By now you know the story. Microsoft released its earnings report for the fourth and final quarter of last year (which is Q2 FY2014) for the company. Revenue came in at $24.52 billion, and net income, $6.56 billion, translating to an earnings per share of 78 cents.

You can go over the report for specific details, but the long and short of it is that the technology titan managed to beat the going analyst consensus of $23.68 billion and 68 cents per share.

And it did so by quite some margin, at that. Strong overall results aside, the earnings report had several areas of interest that provide some hints at where the future lies for Microsoft, and where it needs to enhance its focus, going forward.

The Good Coach

Business is a team sport. And I personally believe the best coaches (or business leaders for that matter) are the ones that leave a team or a company in better condition than they found it. Steve Ballmer may have a reputation as a bean counter, rather than a true innovator, and there is some truth in it.

Financials may paint a very good picture, but exactly what condition he left the company in, will only be evident after he departs — years after he departs, in fact.

Maybe he overstayed his shelf life as a CEO, maybe he was slow to react to certain trends, and maybe he was so embroiled in fixing his Vista mistake with Windows 7 that he couldn’t see the forest beyond the trees. But with his reorganization plan, at least he has given himself a chance.

A chance to at least part ways with the company he loves so much in better shape than when he took over the reins from Bill Gates. And speaking of chances.

Cloudy with a Chance of Coins

Diversification is the name of the game — always has been, and always will be. Cloud was the next logical frontier for Microsoft, and though the company was not the first major player to enter the field, it has quickly become the number one contender.

And this cloud supremacy has now finally started to transcend to other services and products.

Skype is now pretty much powered by Windows Azure, the Office 365 family is growing by leaps and bounds (Office 365 Home Premium is at 3.5 million subscribers), the Xbox One has cloud in it DNA, and there is no stopping the Windows Azure platform proper.

Ultimately, whatever path Microsoft takes in the future, the cloud business is going to be at the front and center of it all, the middle of everything. Hardware, cloud, software. And vice versa.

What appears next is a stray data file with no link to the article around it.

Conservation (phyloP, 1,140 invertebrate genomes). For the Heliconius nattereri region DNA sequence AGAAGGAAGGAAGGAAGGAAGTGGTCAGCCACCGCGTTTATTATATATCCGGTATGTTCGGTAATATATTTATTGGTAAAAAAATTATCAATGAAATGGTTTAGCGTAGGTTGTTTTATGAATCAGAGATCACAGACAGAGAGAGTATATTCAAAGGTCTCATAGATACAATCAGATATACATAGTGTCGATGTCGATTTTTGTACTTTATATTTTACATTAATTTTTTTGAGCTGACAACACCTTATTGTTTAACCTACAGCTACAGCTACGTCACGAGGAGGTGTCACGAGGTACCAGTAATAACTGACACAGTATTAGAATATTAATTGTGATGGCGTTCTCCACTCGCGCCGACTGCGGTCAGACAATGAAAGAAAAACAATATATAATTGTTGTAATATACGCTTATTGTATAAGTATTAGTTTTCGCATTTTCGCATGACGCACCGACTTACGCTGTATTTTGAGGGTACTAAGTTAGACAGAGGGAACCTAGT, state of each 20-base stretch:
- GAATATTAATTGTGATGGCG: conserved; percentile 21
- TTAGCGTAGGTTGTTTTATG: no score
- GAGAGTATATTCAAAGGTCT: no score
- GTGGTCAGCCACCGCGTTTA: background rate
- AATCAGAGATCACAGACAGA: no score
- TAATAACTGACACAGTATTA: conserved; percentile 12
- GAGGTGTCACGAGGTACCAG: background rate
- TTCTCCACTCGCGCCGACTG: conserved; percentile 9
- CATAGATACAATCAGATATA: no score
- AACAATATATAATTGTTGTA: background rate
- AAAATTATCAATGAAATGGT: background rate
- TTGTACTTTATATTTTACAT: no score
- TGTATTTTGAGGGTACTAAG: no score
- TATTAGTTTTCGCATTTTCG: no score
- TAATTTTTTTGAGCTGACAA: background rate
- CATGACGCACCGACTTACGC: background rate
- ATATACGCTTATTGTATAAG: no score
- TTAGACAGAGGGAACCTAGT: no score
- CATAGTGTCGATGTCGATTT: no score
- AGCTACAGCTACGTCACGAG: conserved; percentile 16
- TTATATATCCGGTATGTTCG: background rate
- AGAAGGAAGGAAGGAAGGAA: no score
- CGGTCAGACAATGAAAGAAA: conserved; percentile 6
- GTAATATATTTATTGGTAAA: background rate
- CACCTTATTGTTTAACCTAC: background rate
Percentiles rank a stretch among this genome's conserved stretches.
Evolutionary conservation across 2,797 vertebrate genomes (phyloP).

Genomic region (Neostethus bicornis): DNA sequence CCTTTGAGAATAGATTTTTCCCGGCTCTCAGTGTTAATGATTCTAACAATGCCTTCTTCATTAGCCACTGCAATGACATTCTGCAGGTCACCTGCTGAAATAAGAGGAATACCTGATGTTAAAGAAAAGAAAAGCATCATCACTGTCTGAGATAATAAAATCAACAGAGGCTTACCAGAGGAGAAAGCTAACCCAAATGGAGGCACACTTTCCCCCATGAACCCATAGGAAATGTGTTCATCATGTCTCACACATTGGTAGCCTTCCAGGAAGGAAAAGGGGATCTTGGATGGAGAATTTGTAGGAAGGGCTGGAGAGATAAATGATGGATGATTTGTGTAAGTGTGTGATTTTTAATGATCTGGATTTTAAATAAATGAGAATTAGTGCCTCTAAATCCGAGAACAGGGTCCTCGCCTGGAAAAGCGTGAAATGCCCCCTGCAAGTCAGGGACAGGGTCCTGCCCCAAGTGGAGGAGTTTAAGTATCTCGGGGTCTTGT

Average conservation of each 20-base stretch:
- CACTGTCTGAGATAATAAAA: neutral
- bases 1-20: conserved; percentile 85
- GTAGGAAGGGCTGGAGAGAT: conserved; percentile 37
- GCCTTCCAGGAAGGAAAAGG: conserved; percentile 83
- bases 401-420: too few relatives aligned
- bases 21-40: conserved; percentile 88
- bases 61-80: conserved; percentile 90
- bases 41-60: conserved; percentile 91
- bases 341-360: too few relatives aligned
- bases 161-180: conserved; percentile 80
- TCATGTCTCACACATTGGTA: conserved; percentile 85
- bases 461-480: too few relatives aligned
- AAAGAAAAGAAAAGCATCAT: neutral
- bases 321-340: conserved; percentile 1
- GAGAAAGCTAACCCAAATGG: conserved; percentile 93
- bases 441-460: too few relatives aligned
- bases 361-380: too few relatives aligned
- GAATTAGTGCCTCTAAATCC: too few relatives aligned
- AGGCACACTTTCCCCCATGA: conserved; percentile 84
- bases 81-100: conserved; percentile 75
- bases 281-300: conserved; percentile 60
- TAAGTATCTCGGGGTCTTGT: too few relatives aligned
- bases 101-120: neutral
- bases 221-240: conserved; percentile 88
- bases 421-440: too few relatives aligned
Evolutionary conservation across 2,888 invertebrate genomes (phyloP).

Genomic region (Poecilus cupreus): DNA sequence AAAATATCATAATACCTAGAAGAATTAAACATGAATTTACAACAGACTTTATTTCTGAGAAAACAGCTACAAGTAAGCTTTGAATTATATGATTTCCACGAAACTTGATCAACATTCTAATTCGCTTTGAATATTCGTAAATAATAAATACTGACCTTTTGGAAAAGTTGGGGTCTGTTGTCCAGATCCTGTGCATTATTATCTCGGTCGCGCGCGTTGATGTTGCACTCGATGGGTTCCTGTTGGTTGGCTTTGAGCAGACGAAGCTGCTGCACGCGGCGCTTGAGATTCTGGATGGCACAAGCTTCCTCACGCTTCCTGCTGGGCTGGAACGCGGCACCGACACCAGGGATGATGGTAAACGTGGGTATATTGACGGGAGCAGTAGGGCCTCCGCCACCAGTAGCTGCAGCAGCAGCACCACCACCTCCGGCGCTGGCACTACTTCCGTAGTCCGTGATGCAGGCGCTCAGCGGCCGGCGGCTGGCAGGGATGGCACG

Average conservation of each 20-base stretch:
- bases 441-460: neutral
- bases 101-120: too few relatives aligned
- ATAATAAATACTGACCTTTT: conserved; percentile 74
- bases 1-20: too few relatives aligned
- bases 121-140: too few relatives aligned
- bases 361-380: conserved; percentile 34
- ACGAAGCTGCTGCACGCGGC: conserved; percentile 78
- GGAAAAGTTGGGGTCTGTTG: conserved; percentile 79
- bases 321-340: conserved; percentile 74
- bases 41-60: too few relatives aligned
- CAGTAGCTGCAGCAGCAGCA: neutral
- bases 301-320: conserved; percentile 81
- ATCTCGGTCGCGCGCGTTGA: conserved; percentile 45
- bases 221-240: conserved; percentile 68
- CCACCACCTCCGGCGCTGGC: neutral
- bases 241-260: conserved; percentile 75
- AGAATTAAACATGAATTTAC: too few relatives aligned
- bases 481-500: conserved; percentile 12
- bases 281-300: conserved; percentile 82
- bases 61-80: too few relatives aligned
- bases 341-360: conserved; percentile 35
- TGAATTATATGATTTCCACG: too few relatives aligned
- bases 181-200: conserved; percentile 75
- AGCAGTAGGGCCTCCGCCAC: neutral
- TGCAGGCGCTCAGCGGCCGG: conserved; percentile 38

Surface on the Surface

The Surface business in the last quarter was, once again, funny business. It’s hard enough breaking into a new market, and then stabilizing the sales and retail channels. But one area where Microsoft once again seemed to have put the guard down is international availability of its tablets.

In fact, forget international, the second generation slates were out of stock in the US quite often during the quarter. But despite that, there are enough signs of improvement — if not outright rejoice.

See, the total revenue from the original Surface RT and Surface Pro tablets in the first fiscal quarter of the year came in at $493 million. This time around it reached $893 million. So far so good. But revenue is usually only part of the story.

As this SEC filing reveals, the cost of revenue for the Surface lineup came in at $932 million, resulting in Microsoft losing some $39 million or so. Chump change in the overall scheme of thing, but still.

It just may take one (or two) more quarters for the Surface tablets to really start bringing in the dough.

Depending on your expectations, this much is a given that the ridiculous talks of an immediate (or near future) demise of the company are widely exaggerated. The latest financial results paint a positive picture overall, even if there is room for improvements in certain areas. Then again, there always is.

But Microsoft is on a track here, and sometimes that is all that matters. Just ask BlackBerry.

However, the road ahead will need to be treaded carefully, the new era that dawns comes laden with challenges. In most realities, this might well be the final quarter financial result under the Ballmer administration. A new CEO will marshal in a new age, a new thought process, a new drive.

So much so that this brand new year may just turn out to be a shadow of something interesting.

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